Research

Infectious Diseases Research

Women, HIV, Immunology, Microbiome and Sexual Health (WHIMS)

With the highest rate of new HIV diagnosis in the United States, South Florida is investigating key health issues associated with factors that make young women more vulnerable to HIV infection. Funded through the National Institute of Health, the University of Miami’s WHIMS examines the heightened risk of HIV and STI contraction faced by women with bacterial vaginosis (BV), the most common health condition affecting the female reproductive tract. 

Confronted with an increased risk of 40-60%, women with multiple episodes of BV are more vulnerable to HIV and may have lower efficacy of HIV prevention treatments. Using a comprehensive multidisciplinary approach, Dr. Maria Alcaide, MD and her collaborators are evaluating the behavioral, bacterial, and host biological factors that contribute to BV and its reoccurrence to develop targeted intervention to protect women from the poor health outcomes associated with BV, including HIV acquisition.

To learn more about this study click here or contact us at: 305-243-5435 or id.researchunit@miami.edu.

WHIMS has two locations:

UM/Jackson Memorial Hospital
ACC East Building
1611 NW 12th Ave
Miami, FL 33136  
UM/Jackson Memorial Hospital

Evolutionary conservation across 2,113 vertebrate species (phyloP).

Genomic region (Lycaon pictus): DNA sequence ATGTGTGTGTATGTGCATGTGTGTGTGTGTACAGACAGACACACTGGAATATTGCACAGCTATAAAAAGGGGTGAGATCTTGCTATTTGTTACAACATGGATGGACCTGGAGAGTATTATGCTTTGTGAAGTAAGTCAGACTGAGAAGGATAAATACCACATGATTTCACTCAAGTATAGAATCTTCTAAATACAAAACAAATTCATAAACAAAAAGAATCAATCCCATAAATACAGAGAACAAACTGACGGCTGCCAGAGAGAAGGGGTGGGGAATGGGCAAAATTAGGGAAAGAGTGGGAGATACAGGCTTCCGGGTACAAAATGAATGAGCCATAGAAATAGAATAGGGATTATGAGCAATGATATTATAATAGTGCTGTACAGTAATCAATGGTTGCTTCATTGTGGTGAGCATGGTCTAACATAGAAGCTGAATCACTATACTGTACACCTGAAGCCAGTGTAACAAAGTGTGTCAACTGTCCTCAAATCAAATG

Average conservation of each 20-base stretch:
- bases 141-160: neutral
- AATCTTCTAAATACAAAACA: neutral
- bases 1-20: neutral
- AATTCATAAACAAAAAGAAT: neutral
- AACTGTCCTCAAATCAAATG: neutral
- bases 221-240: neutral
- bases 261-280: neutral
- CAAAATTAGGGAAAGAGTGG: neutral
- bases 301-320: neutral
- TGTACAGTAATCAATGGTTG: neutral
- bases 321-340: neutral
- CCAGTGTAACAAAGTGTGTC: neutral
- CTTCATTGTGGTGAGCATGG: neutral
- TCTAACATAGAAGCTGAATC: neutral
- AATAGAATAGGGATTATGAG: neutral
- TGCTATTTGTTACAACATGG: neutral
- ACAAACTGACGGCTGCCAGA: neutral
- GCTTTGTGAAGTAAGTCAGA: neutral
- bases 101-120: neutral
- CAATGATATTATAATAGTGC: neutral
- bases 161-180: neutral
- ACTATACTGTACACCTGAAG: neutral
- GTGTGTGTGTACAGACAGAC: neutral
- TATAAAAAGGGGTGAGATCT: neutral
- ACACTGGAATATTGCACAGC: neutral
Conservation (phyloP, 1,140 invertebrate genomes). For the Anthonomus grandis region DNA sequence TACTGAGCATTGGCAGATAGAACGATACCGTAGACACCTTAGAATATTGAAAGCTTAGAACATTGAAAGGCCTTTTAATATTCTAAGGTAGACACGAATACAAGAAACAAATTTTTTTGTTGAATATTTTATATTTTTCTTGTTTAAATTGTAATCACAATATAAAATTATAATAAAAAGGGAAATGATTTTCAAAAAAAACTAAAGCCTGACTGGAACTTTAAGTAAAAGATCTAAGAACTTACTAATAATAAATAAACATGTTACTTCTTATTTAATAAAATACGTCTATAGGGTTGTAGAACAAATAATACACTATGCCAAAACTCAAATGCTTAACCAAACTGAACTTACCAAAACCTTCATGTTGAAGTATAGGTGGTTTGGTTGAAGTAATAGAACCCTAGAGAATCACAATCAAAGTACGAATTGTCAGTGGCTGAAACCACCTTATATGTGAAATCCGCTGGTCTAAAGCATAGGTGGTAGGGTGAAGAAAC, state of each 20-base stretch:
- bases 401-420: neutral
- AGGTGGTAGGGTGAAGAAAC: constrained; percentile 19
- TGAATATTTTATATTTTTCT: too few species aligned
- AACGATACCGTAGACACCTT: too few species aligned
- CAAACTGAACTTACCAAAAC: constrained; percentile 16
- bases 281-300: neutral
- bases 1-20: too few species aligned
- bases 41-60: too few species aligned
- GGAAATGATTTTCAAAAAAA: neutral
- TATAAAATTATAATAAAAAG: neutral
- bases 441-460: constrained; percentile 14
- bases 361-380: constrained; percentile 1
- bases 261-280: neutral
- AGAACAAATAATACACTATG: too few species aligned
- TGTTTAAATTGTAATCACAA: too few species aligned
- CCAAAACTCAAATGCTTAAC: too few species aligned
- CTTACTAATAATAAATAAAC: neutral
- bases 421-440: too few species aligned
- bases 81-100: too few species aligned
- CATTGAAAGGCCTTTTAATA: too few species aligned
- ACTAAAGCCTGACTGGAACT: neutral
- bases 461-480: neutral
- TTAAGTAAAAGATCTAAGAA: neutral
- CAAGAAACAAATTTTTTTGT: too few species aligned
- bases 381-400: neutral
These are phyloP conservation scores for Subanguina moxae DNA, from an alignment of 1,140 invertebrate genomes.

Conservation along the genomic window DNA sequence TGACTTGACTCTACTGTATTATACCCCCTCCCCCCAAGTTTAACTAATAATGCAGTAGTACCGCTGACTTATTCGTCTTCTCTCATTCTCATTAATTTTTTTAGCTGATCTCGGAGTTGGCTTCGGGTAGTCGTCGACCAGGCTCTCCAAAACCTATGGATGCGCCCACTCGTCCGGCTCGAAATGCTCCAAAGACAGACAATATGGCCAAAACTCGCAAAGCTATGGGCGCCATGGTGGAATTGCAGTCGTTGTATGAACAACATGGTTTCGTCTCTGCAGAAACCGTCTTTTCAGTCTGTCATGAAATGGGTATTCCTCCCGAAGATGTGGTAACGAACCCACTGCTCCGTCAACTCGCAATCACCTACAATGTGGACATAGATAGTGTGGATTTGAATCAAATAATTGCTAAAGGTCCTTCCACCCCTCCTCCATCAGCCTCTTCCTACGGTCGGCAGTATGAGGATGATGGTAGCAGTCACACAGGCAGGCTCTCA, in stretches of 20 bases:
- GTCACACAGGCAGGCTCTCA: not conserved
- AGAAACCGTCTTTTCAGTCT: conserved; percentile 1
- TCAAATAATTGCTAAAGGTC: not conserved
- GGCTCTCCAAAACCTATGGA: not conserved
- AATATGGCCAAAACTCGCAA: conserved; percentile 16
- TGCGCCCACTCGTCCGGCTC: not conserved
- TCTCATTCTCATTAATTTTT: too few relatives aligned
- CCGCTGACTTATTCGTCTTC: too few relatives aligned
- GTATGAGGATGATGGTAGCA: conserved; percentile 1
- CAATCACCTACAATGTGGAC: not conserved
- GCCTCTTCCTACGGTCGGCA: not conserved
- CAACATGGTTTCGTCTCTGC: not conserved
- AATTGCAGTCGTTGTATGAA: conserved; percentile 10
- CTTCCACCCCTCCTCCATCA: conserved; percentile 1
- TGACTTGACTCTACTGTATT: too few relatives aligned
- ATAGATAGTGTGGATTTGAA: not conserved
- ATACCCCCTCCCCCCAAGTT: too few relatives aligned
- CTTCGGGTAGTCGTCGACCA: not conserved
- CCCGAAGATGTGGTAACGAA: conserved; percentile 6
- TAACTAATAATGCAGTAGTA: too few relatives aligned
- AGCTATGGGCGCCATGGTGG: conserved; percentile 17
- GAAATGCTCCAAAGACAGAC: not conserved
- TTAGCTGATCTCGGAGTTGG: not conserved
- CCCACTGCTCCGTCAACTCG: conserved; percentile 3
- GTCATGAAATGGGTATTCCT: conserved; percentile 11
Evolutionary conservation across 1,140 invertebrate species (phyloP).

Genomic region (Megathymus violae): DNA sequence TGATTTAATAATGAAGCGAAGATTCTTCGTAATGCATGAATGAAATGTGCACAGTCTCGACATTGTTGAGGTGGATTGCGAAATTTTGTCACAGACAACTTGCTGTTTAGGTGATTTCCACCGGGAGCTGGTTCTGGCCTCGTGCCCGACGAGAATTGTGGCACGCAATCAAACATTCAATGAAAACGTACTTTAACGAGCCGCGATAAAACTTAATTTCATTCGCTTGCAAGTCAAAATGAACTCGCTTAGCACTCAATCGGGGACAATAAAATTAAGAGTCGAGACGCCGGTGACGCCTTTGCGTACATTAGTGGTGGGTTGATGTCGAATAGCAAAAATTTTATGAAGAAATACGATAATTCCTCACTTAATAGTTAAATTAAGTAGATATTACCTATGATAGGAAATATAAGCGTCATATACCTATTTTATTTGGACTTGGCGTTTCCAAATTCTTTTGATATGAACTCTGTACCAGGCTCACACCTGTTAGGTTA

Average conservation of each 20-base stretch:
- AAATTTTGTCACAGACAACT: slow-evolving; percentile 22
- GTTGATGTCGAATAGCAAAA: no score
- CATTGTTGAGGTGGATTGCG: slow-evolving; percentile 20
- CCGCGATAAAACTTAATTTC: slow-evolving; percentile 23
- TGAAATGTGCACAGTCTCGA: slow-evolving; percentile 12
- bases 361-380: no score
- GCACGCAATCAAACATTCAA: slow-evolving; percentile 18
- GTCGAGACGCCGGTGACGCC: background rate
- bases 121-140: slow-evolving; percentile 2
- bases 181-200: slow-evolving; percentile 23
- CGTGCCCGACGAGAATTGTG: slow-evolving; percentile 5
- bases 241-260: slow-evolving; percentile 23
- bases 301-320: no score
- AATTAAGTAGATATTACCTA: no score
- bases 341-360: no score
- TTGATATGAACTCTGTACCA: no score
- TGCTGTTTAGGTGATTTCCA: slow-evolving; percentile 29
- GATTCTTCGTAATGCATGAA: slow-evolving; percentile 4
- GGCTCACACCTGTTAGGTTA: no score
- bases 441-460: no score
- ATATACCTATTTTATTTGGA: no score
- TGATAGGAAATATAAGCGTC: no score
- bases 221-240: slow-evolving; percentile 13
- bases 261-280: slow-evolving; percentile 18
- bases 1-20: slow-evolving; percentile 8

1800 NW 10th Ave. 
Miami, FL 33136 

Stevenson Lab 

There are approximately 119,661 individuals living with HIV/AIDS in Florida (FLDH) and the epicenter for this epidemic is located right here in South Florida. However, the pursuit for a cure to HIV-I infection is one of the most challenging hurdles faced by the HIV/AIDS research community. Despite potent antiretroviral therapy (ART), HIV persists and rapidly rebounds if treatment to suppress the virus is interrupted.


Under the guidance of Dr. Mario Stevenson, PhD, and top collaborators the Stevenson Lab focuses on identifying obstacles to curing HIV/AIDS. By understanding how HIV persist and in what forms, researchers are one step closer to developing effective strategies to eliminate HIV/AIDS.


MACS-WIHS Combined Cohort Study

MACS WIHS Team Group Photo

There are 1.1 million people living with HIV in the U.S. With $14 million in funding from the National Institute of Health, the Miami MWCCS is a collaborative research effort aimed at understanding and reducing the impact of chronic health conditions—including heart, lung, blood, and sleep (HLBS) disorders—that affect people living with HIV.

A national multicenter research effort, the Miami center’s seven-year project is led by principal investigators Dr. Margaret Fischl, MD, Dr. Deborah Jones Weiss, PhD, MD, and Dr. Maria Alcaide, MD. The study will follow 130 women, including 122 women who were followed under the Women’s Interagency HIV Study (WIHS), and 130 men with or at risk of HIV infection to understand the impact of chronic health conditions on those with HIV.